BC emissions inventories
Action 2.5: Promote further harmonisation of black carbon emissions reporting formats
Comparable reporting of source-sector level of emissions is important for monitoring emissions in different countries.
Between the Air Convention, AC and EU NECD, reporting of black carbon is to a large extent harmonised. The reporting templates (i.e. the spreadsheets containing the national totals and source-sector level emissions) of the Air Convention and EU NECD are identical, and AC recommends the use of the same reporting template. However, to date the US and Russia have reported black carbon emissions using different source sector splits at a more aggregated level.
Under the Air Convention, not all Parties are obliged to use the current NFR14 (Nomenclature For Reporting) reporting format. In fact, only the EMEP countries are obliged to use this reporting template, while non-EMEP countries – the US and Canada – are encouraged (but not obliged) to do so. Starting from 2020, Canada does use the NFR14 reporting format for reporting of its air pollutant emissions including BC. The US on the other hand reports only its national total air pollution emissions in the reporting template, with source-sector level black carbon emissions reported at a different and aggregated level in a separate document. Recent discussions with representatives of the US Environmental Protection Agency indicate that the US have been working on a cross-walk system between their inventory system and the NFR sector-split, so that emissions of all air pollutants including black carbon can soon (2021/2022) be reported using the Air Convention reporting format.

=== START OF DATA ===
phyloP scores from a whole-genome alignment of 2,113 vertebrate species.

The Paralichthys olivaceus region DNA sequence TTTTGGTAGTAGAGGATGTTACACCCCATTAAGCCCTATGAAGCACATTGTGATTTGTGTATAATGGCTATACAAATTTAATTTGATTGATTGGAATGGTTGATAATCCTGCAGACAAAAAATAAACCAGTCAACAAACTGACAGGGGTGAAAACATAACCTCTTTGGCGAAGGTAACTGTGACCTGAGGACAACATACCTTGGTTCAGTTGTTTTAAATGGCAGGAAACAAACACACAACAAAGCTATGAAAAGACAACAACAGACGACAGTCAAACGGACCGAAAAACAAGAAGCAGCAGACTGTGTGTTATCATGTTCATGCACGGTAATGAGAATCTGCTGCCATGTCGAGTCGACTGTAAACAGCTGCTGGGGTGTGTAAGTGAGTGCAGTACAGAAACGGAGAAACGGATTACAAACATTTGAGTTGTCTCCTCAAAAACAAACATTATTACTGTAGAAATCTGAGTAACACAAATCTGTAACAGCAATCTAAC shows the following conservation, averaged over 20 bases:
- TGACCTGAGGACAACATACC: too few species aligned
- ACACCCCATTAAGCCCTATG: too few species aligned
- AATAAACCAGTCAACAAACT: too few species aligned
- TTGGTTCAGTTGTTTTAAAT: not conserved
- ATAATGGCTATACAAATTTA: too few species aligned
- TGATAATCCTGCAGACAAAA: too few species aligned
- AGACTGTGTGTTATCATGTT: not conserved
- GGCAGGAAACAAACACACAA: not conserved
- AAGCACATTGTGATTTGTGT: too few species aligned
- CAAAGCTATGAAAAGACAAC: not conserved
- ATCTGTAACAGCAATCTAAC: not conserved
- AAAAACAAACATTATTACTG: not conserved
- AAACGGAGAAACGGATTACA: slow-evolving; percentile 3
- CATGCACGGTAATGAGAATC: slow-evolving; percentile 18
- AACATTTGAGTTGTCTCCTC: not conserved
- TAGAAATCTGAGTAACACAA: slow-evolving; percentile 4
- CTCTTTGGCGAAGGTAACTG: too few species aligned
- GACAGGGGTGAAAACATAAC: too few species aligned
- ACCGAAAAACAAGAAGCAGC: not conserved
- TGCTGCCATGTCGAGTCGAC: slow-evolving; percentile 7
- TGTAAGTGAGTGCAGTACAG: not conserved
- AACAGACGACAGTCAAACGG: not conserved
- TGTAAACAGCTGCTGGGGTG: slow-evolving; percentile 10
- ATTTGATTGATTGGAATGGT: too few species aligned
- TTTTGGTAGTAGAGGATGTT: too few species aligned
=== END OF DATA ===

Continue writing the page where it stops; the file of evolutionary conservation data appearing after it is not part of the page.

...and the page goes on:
Recommendations for the reporting of black carbon under the AC framework are somewhat brief, and the EGBCM of the Arctic Council may wish to examine whether the black carbon reporting guidelines set out in the AC Framework for Action on Enhanced Black Carbon and Methane Emissions Reductions could be refined or elaborated. Given the framework’s existing reliance on parallel reporting of its Members and Observers under the Air Convention, the EGBCM may explore the possibility of more explicit reporting recommendations that encourage its Members and Observers to submit their summary reports to the AC secretariat, while the full emissions inventory data would be submitted to CEIP using the Air Convention reporting templates. Such an action could be explored in collaboration with CEIP and EMEP given that it would potentially mean the acceptance of emissions data from the Arctic Councils non-EU Observer countries that neither are parties to the Air Convention. If considered beneficial and receives support from the respective institutions of the Air Convention (EMEP Steering Body, the Executive Body) the action could be explored and further developed into a recommendation by the EGBCM through the 2-year iterative process to enhance implementation (the process that allows the EGBCM to continuously assess the implementation of and progress under the AC Framework). Indeed, the preliminary action described above is consistent with the EGBCM’s 2017 recommendations to the AC Member and Observer countries to follow the Air Convention guidelines, or comparable methodology, when developing black carbon inventories and projections. Collaboration with EMEP centres and Task Forces of the Air Convention has been identified by the EGBCM as an opportunity to propagate best practises for black carbon inventories, and reciprocally, cooperation with the Arctic Council is explicitly mentioned in the Convention’s Long-term strategy for 2020-2030 as something that should be built upon to leverage synergies in respective implementation work.